Now turn that around. Picture yourself watching teacher videos at home, then doing your “homework,” your active learning, in the school classroom. Picture you and your fellow students working your homework at individual computers at school.
What’s your teacher doing in this new configuration? He/she is monitoring your progress from a console at the desk up front, watching you succeed, watching you get hung up. Get truly stymied? He/she will magically come around, and help you over the rough spot. Then the teacher can turn to identifying, then tutoring the next pupil, while your computer makes sure you’ve really mastered the new concept. Picture thousands of lectures to choose from. Picture the very best teachers captured on the videos. Picture independent learning as rapid and so long as you’re capable, and tailored instruction as needed and not before.
The best part? These aren’t just ideas. This is happening. This experiment is underway.
Now…ask yourself what happens when students who’ve been taught in this refreshing way reach college? Are they going to be satisfied with the present approach? Or are they going to desire, maybe even demand, something closer to the challenge and freedom of their K-12 experience?
And remember, those thousands of lectures that make up the learning modules will be bite-sized – rather like those demands placed on workers on the other side of college. Maybe in that workplace there’ll be a lot of similar just-in-time, zero-inventory learning where workers will see the need to brush up on or master a specific topic or two to meet their needs of the moment, and be in a kind of continual learning mode even as they’re working.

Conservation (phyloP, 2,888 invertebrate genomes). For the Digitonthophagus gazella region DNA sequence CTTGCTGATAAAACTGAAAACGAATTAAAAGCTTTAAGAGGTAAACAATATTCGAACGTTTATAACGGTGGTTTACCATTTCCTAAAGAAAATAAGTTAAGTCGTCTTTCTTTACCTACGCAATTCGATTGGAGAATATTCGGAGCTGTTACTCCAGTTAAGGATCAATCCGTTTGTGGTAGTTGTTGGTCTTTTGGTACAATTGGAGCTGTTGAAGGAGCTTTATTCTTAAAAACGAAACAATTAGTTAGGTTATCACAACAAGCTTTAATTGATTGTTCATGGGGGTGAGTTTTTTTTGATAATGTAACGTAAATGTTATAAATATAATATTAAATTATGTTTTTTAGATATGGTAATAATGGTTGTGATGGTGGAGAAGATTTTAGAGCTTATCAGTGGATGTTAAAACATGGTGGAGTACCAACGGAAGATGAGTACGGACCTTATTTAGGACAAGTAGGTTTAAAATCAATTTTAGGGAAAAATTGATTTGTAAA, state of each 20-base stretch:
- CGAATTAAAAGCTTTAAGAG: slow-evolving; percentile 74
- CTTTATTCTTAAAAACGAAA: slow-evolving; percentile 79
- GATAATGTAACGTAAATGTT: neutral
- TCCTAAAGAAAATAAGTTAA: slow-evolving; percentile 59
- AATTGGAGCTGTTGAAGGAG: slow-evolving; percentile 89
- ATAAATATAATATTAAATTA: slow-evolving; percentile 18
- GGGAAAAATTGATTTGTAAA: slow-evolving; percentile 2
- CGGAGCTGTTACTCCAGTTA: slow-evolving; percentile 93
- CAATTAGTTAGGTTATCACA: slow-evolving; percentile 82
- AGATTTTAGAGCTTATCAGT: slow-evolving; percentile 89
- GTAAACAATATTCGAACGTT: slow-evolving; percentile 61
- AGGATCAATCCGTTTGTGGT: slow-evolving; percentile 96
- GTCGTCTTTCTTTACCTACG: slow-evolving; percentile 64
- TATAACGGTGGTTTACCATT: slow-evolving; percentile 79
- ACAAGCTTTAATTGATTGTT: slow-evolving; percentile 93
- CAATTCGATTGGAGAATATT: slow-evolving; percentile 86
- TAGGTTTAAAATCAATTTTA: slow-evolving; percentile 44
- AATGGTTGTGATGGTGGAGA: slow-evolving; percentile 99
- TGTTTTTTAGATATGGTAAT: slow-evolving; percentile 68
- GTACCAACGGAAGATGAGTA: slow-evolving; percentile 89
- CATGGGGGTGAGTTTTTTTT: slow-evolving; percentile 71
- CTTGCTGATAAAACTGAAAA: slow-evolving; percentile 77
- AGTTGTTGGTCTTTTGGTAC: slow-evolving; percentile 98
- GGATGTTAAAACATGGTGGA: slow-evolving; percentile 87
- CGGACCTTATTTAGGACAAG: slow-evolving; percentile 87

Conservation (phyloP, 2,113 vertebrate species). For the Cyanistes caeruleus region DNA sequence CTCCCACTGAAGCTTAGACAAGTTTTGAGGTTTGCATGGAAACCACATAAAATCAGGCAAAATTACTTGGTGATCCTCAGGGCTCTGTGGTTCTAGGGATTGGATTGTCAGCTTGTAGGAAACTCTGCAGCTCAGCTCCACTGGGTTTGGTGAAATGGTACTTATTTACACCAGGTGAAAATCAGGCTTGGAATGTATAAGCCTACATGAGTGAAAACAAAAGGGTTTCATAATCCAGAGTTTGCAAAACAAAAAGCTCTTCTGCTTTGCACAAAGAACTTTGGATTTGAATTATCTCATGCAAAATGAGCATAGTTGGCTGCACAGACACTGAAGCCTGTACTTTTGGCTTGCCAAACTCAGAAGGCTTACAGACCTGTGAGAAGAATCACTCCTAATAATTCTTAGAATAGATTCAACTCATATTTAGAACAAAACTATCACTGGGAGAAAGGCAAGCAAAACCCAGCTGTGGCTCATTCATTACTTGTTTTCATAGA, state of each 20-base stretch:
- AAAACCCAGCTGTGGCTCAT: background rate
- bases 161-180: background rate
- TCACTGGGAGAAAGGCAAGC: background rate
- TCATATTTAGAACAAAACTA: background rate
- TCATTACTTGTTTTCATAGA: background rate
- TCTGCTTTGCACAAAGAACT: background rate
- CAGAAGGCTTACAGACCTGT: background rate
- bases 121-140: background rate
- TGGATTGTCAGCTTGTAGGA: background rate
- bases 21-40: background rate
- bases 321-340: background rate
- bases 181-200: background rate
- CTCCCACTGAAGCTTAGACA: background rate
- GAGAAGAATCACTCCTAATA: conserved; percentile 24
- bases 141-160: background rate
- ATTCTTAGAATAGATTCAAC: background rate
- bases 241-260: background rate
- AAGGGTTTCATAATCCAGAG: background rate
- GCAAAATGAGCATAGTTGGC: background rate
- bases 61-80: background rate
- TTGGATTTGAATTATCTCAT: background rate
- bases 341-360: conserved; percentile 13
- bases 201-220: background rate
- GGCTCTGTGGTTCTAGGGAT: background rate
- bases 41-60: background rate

And in between these two 21st century experiences of learning and the career? A several-century-old master-apprentice guild kind of model for university teaching and graduate work.
But there’s a third pressure working on universities.
The escalating cost.
Inflation, demand, the limited supply of the very best classroom opportunities, and the enhanced career opportunities awaiting those graduating from the best schools? They’ve combined to raise costs for in-state tuition and fees by 35% over the past five years, after accounting for inflation. Costs are rising faster than personal income, consumer prices more generally, and even health insurance.
Even health insurance.
If we agree that the rise in health costs is unsustainable, then surely the trend in costs for higher education can’t continue.
So, universities are being squeezed…by changes in what is being demanded from their graduates, by changes in the education and expectations of the entering students, and by cost pressures.
Squeezed? My first metaphor.
Those mental ramblings didn’t start out with pupae in mind.
But then there was a metamorphosis in my thinking.
Squeezed implies an outside forcing. But really, it has been the success, not any failure, of the (largely) American university over the past six decades that has brought about this world transformation. This pivotal moment is not something that has happened to universities. It’s something they’ve brought about.
Think of the American university as a caterpillar now working on that chrysalis.
And with no more idea than that caterpillar about what will happen next.